Music

Tom Tom Club: The Good the Bad and the Funky

Charlotte Robinson

Tom Tom Club

The Good the Bad and the Funky

Label: Rykodisc
US Release Date: 2000-09-12
UK Release Date: 2000-10-16
Amazon
iTunes

While Tom Tom Club began as a side project for Talking Heads' rhythm section Tina Weymouth and Chris Frantz, it has become the couple's main musical outlet since the demise of their former group. After four albums and an eight-year hiatus, the duo return with a new batch of musicians on The Good the Bad and the Funky.

Inspired by a new generation of turntablists and younger artists sampling their work (Mariah Carey's "Fantasy" incorporates the duo's signature song "Genius of Love"), Tom Tom Club have decided to get back in the game. The press releases would have you believe that Tom Tom Club are tragically underrated innovators with whom the rest of the world is only now catching up. Critics, however, often say the band had one good album in them -- the eponymous debut -- and have been struggling to make a consistent record ever since.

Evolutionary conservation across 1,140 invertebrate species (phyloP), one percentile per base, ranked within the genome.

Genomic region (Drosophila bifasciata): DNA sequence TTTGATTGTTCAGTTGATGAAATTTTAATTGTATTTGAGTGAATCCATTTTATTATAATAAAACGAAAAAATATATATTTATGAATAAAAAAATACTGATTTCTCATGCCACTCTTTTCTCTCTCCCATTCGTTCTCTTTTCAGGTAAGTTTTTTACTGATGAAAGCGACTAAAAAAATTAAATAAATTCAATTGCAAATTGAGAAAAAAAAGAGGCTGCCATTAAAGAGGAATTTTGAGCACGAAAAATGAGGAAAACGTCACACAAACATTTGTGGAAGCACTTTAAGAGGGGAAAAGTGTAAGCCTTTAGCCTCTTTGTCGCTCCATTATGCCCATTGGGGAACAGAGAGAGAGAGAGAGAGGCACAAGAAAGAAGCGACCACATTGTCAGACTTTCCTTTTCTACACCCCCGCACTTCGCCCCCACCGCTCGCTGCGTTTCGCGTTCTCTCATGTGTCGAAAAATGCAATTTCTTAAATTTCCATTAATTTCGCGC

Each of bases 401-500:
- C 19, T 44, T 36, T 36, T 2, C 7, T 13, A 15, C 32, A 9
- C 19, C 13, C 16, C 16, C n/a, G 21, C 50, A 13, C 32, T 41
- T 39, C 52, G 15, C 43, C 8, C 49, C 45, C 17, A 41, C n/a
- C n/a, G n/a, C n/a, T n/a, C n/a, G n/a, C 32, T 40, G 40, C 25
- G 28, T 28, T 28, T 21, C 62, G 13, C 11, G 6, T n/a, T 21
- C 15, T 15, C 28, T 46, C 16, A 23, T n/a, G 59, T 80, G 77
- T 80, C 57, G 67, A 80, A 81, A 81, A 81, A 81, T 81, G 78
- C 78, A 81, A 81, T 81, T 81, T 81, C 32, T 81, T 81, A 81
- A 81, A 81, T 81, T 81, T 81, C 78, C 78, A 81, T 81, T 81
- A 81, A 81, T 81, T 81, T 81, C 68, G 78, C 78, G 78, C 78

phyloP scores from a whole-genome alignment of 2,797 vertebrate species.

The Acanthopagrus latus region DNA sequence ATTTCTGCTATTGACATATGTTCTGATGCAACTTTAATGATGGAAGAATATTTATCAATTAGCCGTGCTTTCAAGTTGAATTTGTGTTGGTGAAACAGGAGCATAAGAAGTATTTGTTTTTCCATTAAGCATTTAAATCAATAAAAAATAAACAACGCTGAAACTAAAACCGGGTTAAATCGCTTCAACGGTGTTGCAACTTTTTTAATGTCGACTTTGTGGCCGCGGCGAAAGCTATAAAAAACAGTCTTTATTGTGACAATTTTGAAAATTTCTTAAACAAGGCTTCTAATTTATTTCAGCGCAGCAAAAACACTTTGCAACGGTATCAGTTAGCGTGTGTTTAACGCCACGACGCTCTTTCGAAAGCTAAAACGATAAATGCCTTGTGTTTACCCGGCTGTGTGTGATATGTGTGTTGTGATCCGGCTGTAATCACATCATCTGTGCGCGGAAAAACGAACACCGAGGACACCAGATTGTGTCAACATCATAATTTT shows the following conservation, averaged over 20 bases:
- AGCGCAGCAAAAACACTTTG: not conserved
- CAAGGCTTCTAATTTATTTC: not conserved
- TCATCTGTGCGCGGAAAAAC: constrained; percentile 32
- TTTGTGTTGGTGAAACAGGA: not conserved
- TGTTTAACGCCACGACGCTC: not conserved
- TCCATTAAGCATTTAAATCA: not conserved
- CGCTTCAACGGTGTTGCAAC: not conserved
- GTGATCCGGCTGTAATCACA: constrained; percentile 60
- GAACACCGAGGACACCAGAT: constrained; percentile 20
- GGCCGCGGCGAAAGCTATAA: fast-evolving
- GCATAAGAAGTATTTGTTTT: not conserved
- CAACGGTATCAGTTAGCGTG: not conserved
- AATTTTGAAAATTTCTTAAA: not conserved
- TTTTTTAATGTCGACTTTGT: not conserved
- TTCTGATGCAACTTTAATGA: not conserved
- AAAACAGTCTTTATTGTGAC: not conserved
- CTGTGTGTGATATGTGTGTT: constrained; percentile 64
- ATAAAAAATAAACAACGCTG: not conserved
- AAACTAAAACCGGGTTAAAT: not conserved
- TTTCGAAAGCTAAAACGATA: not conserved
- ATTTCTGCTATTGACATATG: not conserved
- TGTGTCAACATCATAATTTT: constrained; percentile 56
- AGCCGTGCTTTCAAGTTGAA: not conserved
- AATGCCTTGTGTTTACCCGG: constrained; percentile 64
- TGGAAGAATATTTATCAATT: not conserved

The truth probably lies somewhere in the middle. When the group debuted in 1981, hip-hop was a new genre that most white people didn't know about, let alone perform. The fact that Weymouth and Frantz were turning the style on its head so early on by marrying it to melodic pop was a stunning achievement. The duo's attempts to fuse world music, funk, and pop were also admirable, although their experiments paled in comparison to the groundbreaking work they did with Talking Heads.

On The Good the Bad and the Funky, Tom Tom Club don't break much new ground sonically, but they have proven that they can write a consistently strong batch of songs. It's still difficult to call this album "consistent", however, because it incorporates several vocalists (Weymouth, Charles Pettigrew, Mystic Bowie, and Toots Hibbert) and jumps from "Genius of Love" rewrites ("Who Feelin' It"), to funk ("She's a Freak"), to dub ("Soul Fire"), to ballads ("Let There Be Love"). While all of the songs are strong, they don't necessarily sound like they belong on the same album.